# How to interpret linear trends in residuals?

I am trying to compare companies in the same industry and see how Profit and Number of employees correlated. My linear regression looks something like this:

Given the nature of the dataset, the model describes offices with low-profit better than the offices with a high profit. This is understandable since there are fewer samples for very profitable offices and a lot of samples for less profitable offices.

However, when I check for the residuals I get something like this:

The graphs show linear patterns for offices with lower profits. I am not certain how to interpret these trends.

Question: What do linear trends in residuals indicate? How can the model be adjusted to handle them?

When I see it correctly in the top figure, there is some " bunching" in your data, meaning that there are a number of companies with the same (or very similar) number of employees. Since you appear to run a regression with only one independent variable (right hand side), this bunching will be visible in the residual.

$$y_i = \beta_0 + \beta_1 x_i + u_i$$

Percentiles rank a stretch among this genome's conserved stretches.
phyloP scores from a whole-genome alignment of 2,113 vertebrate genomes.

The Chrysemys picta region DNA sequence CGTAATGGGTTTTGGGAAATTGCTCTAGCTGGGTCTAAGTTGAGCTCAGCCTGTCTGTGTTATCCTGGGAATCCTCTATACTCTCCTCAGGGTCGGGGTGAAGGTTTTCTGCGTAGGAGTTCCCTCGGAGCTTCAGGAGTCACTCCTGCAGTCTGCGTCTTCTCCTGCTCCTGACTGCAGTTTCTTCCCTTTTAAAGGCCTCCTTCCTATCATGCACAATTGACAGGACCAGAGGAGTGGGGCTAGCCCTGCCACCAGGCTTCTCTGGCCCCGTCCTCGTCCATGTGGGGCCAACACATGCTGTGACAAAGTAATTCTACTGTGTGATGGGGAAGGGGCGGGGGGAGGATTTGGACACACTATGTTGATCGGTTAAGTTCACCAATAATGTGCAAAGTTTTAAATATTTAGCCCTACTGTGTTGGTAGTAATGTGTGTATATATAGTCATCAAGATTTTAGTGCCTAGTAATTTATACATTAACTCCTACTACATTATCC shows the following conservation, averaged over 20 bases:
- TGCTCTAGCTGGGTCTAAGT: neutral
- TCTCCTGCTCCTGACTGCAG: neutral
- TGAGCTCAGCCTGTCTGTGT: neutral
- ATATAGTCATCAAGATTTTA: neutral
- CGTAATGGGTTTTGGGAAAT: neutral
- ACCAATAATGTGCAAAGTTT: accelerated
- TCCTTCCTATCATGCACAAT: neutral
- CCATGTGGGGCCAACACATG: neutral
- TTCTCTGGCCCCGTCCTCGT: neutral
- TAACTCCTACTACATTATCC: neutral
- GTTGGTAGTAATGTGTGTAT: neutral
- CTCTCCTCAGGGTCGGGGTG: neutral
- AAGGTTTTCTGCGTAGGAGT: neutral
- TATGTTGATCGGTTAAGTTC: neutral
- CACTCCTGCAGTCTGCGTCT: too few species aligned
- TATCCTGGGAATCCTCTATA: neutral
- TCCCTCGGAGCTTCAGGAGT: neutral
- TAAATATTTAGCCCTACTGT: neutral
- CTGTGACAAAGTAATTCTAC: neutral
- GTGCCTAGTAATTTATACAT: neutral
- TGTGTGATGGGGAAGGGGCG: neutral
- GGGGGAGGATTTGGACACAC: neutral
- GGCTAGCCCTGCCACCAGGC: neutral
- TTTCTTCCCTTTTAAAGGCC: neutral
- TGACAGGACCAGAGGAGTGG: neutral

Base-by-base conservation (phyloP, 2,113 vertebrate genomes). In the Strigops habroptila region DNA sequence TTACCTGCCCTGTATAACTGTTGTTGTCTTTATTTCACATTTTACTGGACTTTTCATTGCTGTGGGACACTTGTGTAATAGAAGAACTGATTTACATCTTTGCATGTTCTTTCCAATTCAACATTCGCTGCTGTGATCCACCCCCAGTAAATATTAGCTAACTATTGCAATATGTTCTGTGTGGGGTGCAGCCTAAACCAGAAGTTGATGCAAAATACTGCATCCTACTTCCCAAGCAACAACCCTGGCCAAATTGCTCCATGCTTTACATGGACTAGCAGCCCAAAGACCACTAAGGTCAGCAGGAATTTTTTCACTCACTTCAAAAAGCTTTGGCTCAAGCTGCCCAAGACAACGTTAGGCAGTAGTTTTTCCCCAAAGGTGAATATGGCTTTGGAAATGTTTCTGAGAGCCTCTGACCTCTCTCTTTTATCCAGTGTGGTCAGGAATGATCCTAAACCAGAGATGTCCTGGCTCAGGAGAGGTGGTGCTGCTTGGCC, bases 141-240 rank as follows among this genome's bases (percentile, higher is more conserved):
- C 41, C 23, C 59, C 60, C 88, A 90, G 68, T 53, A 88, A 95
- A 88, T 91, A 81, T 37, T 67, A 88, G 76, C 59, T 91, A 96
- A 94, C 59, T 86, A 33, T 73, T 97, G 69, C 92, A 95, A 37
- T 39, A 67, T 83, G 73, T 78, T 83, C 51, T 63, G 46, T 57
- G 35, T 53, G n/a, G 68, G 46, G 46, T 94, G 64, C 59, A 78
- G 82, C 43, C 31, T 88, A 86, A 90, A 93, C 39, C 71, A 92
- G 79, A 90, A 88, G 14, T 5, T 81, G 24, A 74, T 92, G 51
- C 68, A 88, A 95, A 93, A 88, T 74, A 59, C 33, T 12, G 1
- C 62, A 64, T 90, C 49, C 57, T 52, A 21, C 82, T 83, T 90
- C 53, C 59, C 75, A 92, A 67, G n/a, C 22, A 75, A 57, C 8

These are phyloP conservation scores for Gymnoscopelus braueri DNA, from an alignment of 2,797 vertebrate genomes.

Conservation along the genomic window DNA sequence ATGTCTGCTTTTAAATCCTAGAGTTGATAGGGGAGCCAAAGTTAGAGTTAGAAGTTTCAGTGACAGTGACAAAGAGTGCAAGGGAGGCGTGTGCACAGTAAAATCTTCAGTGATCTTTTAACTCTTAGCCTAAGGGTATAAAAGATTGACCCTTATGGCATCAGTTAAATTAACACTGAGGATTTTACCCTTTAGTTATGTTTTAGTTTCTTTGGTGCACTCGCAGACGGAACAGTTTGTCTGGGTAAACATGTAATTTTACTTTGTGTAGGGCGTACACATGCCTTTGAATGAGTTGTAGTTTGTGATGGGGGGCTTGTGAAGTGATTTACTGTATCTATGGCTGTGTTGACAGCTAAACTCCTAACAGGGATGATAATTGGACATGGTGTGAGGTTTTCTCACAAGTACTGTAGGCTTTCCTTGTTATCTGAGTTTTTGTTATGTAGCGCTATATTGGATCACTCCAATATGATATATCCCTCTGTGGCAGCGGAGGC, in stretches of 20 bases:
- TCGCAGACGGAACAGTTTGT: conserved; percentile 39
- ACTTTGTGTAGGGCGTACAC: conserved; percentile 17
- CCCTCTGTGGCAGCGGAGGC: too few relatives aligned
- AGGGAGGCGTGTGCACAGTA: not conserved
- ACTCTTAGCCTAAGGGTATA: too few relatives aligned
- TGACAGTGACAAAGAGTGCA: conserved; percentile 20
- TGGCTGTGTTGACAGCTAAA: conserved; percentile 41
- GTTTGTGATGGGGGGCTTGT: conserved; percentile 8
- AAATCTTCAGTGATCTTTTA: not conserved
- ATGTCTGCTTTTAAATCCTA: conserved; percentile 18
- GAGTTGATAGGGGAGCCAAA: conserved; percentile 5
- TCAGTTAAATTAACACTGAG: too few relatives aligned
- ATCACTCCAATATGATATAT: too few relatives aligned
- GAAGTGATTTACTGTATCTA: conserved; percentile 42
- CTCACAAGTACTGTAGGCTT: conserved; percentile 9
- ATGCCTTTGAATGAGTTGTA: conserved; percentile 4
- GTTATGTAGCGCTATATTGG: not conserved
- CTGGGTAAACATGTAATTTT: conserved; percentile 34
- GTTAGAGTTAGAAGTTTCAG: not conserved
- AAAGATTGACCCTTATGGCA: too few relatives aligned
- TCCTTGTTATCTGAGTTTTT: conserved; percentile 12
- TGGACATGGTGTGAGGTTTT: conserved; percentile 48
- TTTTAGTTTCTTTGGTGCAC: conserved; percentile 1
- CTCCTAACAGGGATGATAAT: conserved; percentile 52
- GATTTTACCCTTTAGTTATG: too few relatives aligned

Now say $$\beta_0 = 1$$ and $$\beta_1 = 0.1$$, and with "bunching" in $$y$$ you will get something like:

y     x      y_hat  u_hat
--------------------------
5     10     2      3
5     20     3      2
5     30     4      1
5     40     5      0


So the linear nature of the model will be reflected in the residual given that there is "bunching" in the data.

Note that using a log-log approach (which is perfectly okay) will change the natural interpretation of the estimated coefficients. In a log-log case, you will interprete the results as "a one percent change in $$x$$ will be associated with a $$\beta_1$$ percent change in $$y$$" (all other things equal).

Since the number of emplyees is bounded (no negative employees -> "count data"), things like Poisson regression could be worth a try.

Overall your model may be underspecified. If you can, include additional $$x$$-variables in your model, so to better reflect the data generating process. See page 114 in this book.

Your whole modeling framework is inefficient because a large fraction of observations cluster in a small fraction of the range. You would benefit from switching to log(Profit) and log(Number of Employees). Then the effects you are seeing will be less pronounced. Then the fitted distribution of the small companies will not be as influenced by the long tail of big companies.

Currently you are simply not fitting the small companies well. In formal terms, big companies are currently acting as high-leverage points.

Switching to logarithms is a well-known trick in economics, finance, etc.